Cind programming language

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Concurrent expressions

Concurrent block

Concurrent block {# ... } executes a number of concurrently worked threads and then waits until all of them ends.
Threads are separated by hash character ( # ).
First two characters of concurrent block ( {# ) must be written together, without space or any other separator
(because otherwise statement will be interpreted as a regular block of instructions).
Instructions of one thread can be separated by semicolon characters, just like in the block of code.

{# host.print("A"); # host.print("B"); # host.print("C"); }

This instruction starts three threads, each of them will print out different character,
what can result in writting out one of six different sequences: ABC, ACB, BAC, BCA, CAB or CBA, with equal probability.

In fact, process of the execution of concurrently worked threads most depends on the environment,
where Cind program are executed and on the software that manages its execution.
For instance, it depends on the number of cores in the phisical processor that executes program.
If there will be less free cores than executed threads, then they will be executed in parts in random order.
There is no way to know which thread will start firstly, which one ends last, which will be executed in parts, etc.,
so it's better to assume that everything could happen, and everything that can happen is equally probable.

The result value returned by a thread is a value from its last instruction, or a value returned by instruction return during execution (which will stop calling thread, but won't stop all concurrent block).
The result returned by concurrent block is the result from the last ended thread.
For example, in this sentence:

x = {# true # false };

there are two threads returning true and false, there is 50% chance that x will be true and 50% chance that will be false,
because it is not known which one of those two threads will ends last.

Syntax of concurrent block also allows to execute a number of copies of given thread.
Number of copies must be putted in brackets [ ... ] after hash character ( # ).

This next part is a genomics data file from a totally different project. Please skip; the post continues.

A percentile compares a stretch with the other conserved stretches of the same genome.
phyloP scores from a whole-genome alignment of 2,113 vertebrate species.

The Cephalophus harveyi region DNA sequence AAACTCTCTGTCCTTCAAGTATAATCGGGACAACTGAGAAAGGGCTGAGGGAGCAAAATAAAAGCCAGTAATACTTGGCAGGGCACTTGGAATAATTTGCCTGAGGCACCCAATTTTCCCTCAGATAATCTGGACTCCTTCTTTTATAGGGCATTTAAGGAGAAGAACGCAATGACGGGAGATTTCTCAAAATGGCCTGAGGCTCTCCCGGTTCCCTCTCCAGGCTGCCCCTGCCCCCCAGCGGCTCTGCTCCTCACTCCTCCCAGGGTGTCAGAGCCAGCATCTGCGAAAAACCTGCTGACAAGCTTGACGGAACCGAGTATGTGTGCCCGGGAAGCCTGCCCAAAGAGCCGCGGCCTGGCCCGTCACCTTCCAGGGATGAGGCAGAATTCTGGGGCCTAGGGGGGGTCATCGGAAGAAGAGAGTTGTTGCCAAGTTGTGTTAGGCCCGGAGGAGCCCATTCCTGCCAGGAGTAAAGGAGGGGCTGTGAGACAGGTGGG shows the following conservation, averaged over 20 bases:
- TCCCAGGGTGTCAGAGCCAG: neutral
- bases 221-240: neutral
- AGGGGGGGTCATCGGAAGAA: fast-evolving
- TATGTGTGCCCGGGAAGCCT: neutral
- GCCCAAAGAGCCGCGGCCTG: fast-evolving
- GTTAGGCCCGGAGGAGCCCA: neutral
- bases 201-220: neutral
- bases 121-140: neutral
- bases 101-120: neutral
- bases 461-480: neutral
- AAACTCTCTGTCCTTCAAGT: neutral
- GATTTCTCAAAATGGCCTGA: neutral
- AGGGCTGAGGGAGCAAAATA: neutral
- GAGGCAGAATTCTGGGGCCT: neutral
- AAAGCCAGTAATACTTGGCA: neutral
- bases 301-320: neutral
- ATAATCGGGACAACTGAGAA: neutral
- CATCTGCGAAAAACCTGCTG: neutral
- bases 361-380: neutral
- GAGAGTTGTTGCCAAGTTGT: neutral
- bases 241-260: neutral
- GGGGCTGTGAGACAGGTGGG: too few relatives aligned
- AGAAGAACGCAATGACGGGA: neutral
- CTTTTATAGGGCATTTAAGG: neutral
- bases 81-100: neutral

For example, this code:

{#[5] x++; f(x); };

executes five concurrent threads, each of them makes: { x++; f(x); }.
Another example:

{# f(x); #[n] g(y); #[n+1] h(z); };

will execute one thread making f(x), n threads making g(y) and (n+1) threads making h(z), all of this 2n+2 threads will be executed together and concurrently.
Value putted inside brackets [ ... ] is maped to int type during evaluation, and must be greater than zero, otherwise there will be an exception thrown.

When exception is thrown by some thread, a concurrent block will firstly wait for other threads to stops, and after that, this exception will be thrown out from the concurrent block.
If more then one thread throws an exception, then concurrent block will throw only first received exception, and the rest of them will be lost.

Separate thread

Separate thread statement {* ... } will execute one thread concurrently and will not wait for its end.
Instructions of thread can be separated by semicolon characters.

f(1); {* f(2); f(3); }; f(4);

In above code, there are two threads, one of them executes f(1), then fires the second thread, in place of declaration, without waiting for it, and finally executes f(4) concurrently to the second thread. The second thread executes f(2) and f(3) concurrently to the first thread.

The separate thread inherits context from the place of declaration, including visible variables, special objects and binded values.
The result returned by separate thread is being omitted, and any exception throwed out from the thread will be lost.
There is no method to stops working thread from the outside, except the situation when whole program is being terminated or suspended.

Incidentally, another way to start independent thread is to create object of selector class (see Selector class).

Accessing variables

Threads can access all variables, which are visible from the code (see Variables), and can access them concurrently.
In example:

int x = 0; {# x++; # x--; # host.println(x); }

there are three concurrent threads, which are accessing the same variable x.
That code will result in printing out number -1, 0 or 1.

Reading and writing to variables are the only atomic instructions in Cind language.
Even variable increment operator ( x++ ) is not an atomic operation, and may be divided into steps (e.g. to reading value, increment and then writing them back), which can be interleaved with other variable accessing instructions from some other concurrently worked thread.

Synchronization methods

Monitor class and selector class are the primitive mechanisms to provide sychronization between concurrently worked threads.
Monitor provides exclusive access to internal code, using execute locks and conditions (see Monitor class);
while object of selector class has own thread, who can accept incoming messages in own way and order (see Selector class).
Typical synchronization toys, like semaphores, mutexes, lock sections, etc., can be implemented as an objects of monitor or selector class.

Cind programming language 1.0.4